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EUROPEAN legislation is not top of many people's preferred reading lists, and the text can be somewhat daunting, which could be one of the reasons why UK politicians seem to be happier arguing about whether or not to commit to a future referendum on EU membership than focusing on matters at hand. Nevertheless, a package of proposed measures adopted by the European Commission last week is important and should not be ignored. The measures are intended to modernise, simplify and strengthen enforcement of health and safety standards throughout the food chain and, as such, will have a significant impact on animal health and food safety activity for years to come. Once adopted, they will affect what happens in the UK irrespective of the outcome of all the political wrangling currently going on in Westminster, so MPs and others with an interest in this area might usefully devote some attention to them now.
Animal health has been subject to the attention of European legislators ever since the EU was founded, mainly because of the importance attached to agriculture and recognition of the need to be able to trade animals and their products safely in the single market while also protecting consumers. Over the years, the rules have multiplied, to the extent that there are currently more than 40 EU Directives and Regulations governing activity in the animal health field alone. The Commission's proposals aim to replace these with just one piece of legislation, while providing a legal framework for implementing the EU's Animal Health Strategy, which was agreed by member states in 2007. Also included in the package are new legislative arrangements governing official controls which, given the involvement of veterinarians in this area, will clearly have an impact on veterinary activity, as well as new legislation relating to plant health and plant reproductive material (including seeds). The aim, the Commission says, is to provide ‘a modernised, more risk-based approach to the protection of health, and more efficient control tools to ensure the effective application of the rules guiding the operation of the food chain’.
Like the animal health strategy, the animal health law will be based on the principle that prevention is better than cure. Among the aims will be ‘to improve standards and provide a common system to better detect and control disease and tackle health, food and feed safety risks in a coordinated way’. This enhanced system, allied with better rules on identification and registration, will, the Commission hopes, ‘give those working to protect our food chain, such as farmers and veterinarians, the capability to react quickly and to limit the spread of disease and minimise its impact on livestock and on consumers’. The legislation will also introduce categorisation and prioritisation of diseases requiring EU intervention, enabling ‘a more risk-based approach and appropriate use of resources’.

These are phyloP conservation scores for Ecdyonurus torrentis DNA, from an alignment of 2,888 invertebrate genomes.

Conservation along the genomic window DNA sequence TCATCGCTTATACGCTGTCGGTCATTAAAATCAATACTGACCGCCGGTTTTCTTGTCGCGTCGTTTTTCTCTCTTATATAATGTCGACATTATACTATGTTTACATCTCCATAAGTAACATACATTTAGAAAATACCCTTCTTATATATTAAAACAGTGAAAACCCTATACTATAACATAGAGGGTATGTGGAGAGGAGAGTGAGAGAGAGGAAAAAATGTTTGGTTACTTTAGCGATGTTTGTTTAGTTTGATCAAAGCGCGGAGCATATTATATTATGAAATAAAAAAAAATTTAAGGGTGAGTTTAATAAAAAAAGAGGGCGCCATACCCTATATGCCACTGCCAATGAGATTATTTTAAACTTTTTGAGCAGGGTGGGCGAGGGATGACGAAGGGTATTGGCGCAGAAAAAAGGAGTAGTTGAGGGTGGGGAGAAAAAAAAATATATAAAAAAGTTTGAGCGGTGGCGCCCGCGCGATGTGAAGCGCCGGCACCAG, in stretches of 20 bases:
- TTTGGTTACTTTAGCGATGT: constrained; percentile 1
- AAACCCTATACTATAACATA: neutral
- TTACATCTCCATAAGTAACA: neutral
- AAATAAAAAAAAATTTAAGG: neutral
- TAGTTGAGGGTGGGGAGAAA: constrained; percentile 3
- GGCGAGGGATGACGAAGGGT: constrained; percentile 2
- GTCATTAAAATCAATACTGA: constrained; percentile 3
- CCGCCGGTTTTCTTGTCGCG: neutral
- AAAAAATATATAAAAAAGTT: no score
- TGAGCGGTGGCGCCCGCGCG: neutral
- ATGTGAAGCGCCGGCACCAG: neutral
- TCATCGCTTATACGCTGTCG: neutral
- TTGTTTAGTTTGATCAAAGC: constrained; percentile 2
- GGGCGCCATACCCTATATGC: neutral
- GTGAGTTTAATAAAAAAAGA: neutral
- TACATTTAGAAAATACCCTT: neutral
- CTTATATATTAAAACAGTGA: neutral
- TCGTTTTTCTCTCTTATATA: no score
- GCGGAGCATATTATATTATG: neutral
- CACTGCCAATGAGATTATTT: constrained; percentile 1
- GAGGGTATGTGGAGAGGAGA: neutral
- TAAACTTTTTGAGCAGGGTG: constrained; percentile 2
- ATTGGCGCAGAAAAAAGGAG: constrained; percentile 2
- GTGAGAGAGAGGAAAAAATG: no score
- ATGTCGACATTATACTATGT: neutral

The official controls legislation, meanwhile, is intended to make it easier for national and other relevant authorities to take effective action to ensure that all the rules are complied with. This, too, follows a risk-based approach, so that the authorities can focus resources on the issues that are most relevant. The Commission is also proposing extending the system of fees to finance the controls so that, with the exception of ‘micro-enterprises’, all operators who benefit directly from the controls will be expected to contribute to them financially.
It would be hard to argue that a preventative, risk-based approach to animal health together with a more holistic ‘farm to fork’ approach to food safety is inappropriate, or that producers should not take responsibility for the health of their animals. It would also be hard to argue, in the wake of the horsemeat scandal, for example, that effective controls are not needed on an EU-wide basis. In these and other respects, the Commission's proposals have much to commend them. However, the question of who pays for what is, as always, likely to prove contentious. Also, as with any legislative exercise, particularly one on this scale, there is a big difference between drawing up rules and getting them implemented, and the practical consequences, including possible unintended consequences, will need to be fully thought through. Given the scope of the exercise, there will be plenty to keep members of the European Parliament busy in the months ahead, along with everyone else with an interest in the outcome.
This brings us back to the debate going on at Westminster, and talk of a referendum in 2017. MPs will no doubt continue to argue about the pros and cons of EU membership but, as they do so, they should not lose sight of legislation being developed in Brussels in the meantime. This will continue to affect what happens in the UK, and as an EU member, the UK must play its full part, and be in a position to play its full part, in trying to make sure that the legislation is right. Westminster MPs may feel compelled to play to the gallery, but they also need to keep their eye on the ball.
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